8 Communication Tips for Parties, Concerts & Gatherings
You might be headed to a party at a friend or family member’s house, to a restaurant, you might be attending a big fat wedding reception at a banquet hall or maybe you’ll be hosting festivities at your home. One thing you might need to consider is how to manage potentially very noisy environments, while still partying like it’s 1999 and having a great time.
Below are some tips on what you can do to make it easier for you to communicate with your friends and loved ones. Also, equally as important, are suggestions on how to protect your hearing in the midst of all the revelry.
- For dinner parties, having everyone seated around an oval or round table allows everyone to see each other and assist with better communication. If you don’t have the benefit of an oval or round table, seat yourself in the middle of one side of the table instead of at the end of the table.
- Eating by candlelight or dimmed lights is nice, but having a bright, well lit room will help you see your guests’ faces and especially see their mouths.
- Anyone with Hearing Loss knows how difficult background noise can make any conversation, so keep things like TV watching and video games in another room. Loud music sounds great, but you might want to keep it at a lower level so that everyone can hear each other without difficulty.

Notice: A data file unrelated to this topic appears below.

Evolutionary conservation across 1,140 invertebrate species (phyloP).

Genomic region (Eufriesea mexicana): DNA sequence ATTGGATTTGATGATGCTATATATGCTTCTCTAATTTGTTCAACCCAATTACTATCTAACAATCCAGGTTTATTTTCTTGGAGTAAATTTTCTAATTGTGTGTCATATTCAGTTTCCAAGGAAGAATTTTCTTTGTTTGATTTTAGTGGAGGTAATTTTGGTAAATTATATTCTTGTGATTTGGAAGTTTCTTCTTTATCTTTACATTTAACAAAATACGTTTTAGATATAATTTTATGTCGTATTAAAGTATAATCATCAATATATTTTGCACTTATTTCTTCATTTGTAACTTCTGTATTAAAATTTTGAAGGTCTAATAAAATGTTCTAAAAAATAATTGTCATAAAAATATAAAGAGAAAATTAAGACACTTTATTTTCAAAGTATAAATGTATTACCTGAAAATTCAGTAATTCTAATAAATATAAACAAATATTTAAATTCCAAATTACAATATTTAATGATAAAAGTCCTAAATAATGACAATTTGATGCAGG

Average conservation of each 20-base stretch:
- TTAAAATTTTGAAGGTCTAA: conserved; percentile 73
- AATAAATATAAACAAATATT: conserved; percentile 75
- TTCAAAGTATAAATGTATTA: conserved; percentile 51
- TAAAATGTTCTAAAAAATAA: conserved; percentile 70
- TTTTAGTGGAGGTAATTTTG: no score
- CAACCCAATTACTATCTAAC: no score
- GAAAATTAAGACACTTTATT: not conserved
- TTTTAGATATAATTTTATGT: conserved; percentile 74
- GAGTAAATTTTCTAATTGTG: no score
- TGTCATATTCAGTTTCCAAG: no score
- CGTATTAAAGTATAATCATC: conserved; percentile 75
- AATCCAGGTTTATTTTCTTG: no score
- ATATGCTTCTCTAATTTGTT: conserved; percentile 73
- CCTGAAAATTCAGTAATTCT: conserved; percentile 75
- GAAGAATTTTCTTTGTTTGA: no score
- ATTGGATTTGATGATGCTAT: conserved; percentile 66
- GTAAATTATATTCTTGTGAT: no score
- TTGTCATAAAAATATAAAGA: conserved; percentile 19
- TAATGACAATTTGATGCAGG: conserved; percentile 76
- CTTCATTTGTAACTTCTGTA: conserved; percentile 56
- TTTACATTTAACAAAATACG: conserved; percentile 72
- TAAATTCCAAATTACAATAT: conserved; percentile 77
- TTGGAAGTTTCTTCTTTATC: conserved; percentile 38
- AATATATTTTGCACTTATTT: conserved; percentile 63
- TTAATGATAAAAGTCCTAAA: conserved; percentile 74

- If you’re at a house party or you’re hosting the party, you may want to find a quiet spot at some point to give yourself a break and enjoy a little quiet time. It can be fatiguing when you’re straining to listen and figure out what people are saying.
- If you’re planning on going out for dinner you may want to request a table in a well lit area of the room that is away from any speakers, jukeboxes, or TVs.
- One thing that’s important is letting people know you have a hearing loss. Let them know that if they want to speak to you they should first get your attention and then speak to you one person at a time.
- If you’re going to any big performances keep in mind that concert speakers can reach up to 145 decibels. You should note that sounds above 85 decibels can begin to cause hearing loss depending on how long and how often you’re exposed to these sounds. So look around and be sure you’re not standing or sitting next to any speakers. You may want to bring earplugs or headphones for when it will inevitably get too loud.
- Now this tip doesn’t have anything to do with hearing or hearing loss, but it’s still important. If you plan on drinking while you’re out, please be responsible and don’t drive. You can take a cab home or stay overnight at a friend’s house. Dubbed “the better way,” the TTC has many routes that run 24 hours. So don’t be shy, take advantage of these options and be safe, so that you can live to party another day.